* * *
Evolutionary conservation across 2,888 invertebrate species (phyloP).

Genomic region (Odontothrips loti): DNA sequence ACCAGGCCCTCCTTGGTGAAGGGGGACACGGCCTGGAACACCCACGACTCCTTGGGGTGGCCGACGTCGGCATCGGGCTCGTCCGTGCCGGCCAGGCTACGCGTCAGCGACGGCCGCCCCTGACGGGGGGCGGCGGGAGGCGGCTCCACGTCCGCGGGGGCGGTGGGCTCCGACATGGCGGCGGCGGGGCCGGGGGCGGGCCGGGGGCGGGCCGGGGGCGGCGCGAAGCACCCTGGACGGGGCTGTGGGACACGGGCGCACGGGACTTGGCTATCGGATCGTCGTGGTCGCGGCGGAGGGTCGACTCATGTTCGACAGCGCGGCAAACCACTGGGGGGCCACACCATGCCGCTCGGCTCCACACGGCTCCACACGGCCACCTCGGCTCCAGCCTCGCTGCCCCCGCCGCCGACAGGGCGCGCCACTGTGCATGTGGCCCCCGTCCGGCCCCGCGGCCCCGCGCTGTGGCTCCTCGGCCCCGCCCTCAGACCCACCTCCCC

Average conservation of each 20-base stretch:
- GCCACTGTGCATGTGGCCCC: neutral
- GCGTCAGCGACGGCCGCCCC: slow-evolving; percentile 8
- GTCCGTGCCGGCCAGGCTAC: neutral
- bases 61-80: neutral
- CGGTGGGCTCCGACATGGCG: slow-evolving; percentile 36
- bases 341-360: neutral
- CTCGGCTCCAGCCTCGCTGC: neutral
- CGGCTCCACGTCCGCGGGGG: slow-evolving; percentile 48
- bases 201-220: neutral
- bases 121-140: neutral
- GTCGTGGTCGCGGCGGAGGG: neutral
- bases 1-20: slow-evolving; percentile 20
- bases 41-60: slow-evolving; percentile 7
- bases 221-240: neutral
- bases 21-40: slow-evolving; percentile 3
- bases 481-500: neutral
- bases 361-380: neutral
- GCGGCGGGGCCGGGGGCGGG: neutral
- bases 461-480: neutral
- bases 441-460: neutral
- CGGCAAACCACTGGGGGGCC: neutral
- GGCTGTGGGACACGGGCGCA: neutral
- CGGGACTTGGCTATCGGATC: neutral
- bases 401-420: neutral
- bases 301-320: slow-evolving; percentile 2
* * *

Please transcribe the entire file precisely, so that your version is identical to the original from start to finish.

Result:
Evolutionary conservation across 2,888 invertebrate species (phyloP).

Genomic region (Odontothrips loti): DNA sequence ACCAGGCCCTCCTTGGTGAAGGGGGACACGGCCTGGAACACCCACGACTCCTTGGGGTGGCCGACGTCGGCATCGGGCTCGTCCGTGCCGGCCAGGCTACGCGTCAGCGACGGCCGCCCCTGACGGGGGGCGGCGGGAGGCGGCTCCACGTCCGCGGGGGCGGTGGGCTCCGACATGGCGGCGGCGGGGCCGGGGGCGGGCCGGGGGCGGGCCGGGGGCGGCGCGAAGCACCCTGGACGGGGCTGTGGGACACGGGCGCACGGGACTTGGCTATCGGATCGTCGTGGTCGCGGCGGAGGGTCGACTCATGTTCGACAGCGCGGCAAACCACTGGGGGGCCACACCATGCCGCTCGGCTCCACACGGCTCCACACGGCCACCTCGGCTCCAGCCTCGCTGCCCCCGCCGCCGACAGGGCGCGCCACTGTGCATGTGGCCCCCGTCCGGCCCCGCGGCCCCGCGCTGTGGCTCCTCGGCCCCGCCCTCAGACCCACCTCCCC

Average conservation of each 20-base stretch:
- GCCACTGTGCATGTGGCCCC: neutral
- GCGTCAGCGACGGCCGCCCC: slow-evolving; percentile 8
- GTCCGTGCCGGCCAGGCTAC: neutral
- bases 61-80: neutral
- CGGTGGGCTCCGACATGGCG: slow-evolving; percentile 36
- bases 341-360: neutral
- CTCGGCTCCAGCCTCGCTGC: neutral
- CGGCTCCACGTCCGCGGGGG: slow-evolving; percentile 48
- bases 201-220: neutral
- bases 121-140: neutral
- GTCGTGGTCGCGGCGGAGGG: neutral
- bases 1-20: slow-evolving; percentile 20
- bases 41-60: slow-evolving; percentile 7
- bases 221-240: neutral
- bases 21-40: slow-evolving; percentile 3
- bases 481-500: neutral
- bases 361-380: neutral
- GCGGCGGGGCCGGGGGCGGG: neutral
- bases 461-480: neutral
- bases 441-460: neutral
- CGGCAAACCACTGGGGGGCC: neutral
- GGCTGTGGGACACGGGCGCA: neutral
- CGGGACTTGGCTATCGGATC: neutral
- bases 401-420: neutral
- bases 301-320: slow-evolving; percentile 2